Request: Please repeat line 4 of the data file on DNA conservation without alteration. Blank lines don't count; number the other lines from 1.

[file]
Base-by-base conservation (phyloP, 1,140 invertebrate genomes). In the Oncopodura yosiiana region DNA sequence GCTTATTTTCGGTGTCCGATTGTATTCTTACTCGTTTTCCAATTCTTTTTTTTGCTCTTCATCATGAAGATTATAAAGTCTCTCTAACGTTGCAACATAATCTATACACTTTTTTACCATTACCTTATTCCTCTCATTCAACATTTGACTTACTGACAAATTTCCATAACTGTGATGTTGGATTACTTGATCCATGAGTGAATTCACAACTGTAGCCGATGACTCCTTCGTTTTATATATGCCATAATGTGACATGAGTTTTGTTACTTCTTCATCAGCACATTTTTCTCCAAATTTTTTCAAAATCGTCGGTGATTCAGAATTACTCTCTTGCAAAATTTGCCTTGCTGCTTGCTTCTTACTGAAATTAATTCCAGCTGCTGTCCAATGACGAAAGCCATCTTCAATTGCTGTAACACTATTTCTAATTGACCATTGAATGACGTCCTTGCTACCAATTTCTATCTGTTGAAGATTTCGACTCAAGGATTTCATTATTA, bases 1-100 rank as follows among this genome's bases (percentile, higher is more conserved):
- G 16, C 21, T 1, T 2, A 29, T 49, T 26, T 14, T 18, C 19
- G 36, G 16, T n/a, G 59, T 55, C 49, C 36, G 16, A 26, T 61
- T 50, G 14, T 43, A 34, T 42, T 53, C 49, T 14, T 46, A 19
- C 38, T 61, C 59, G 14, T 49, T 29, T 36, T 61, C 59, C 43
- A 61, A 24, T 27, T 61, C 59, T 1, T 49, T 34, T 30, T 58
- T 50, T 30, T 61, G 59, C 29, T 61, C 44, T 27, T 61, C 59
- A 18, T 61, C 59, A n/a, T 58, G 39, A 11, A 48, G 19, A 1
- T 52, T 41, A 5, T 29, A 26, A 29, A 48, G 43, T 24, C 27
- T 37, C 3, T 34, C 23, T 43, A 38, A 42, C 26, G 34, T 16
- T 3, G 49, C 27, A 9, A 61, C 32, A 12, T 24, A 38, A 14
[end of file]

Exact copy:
- T 50, G 14, T 43, A 34, T 42, T 53, C 49, T 14, T 46, A 19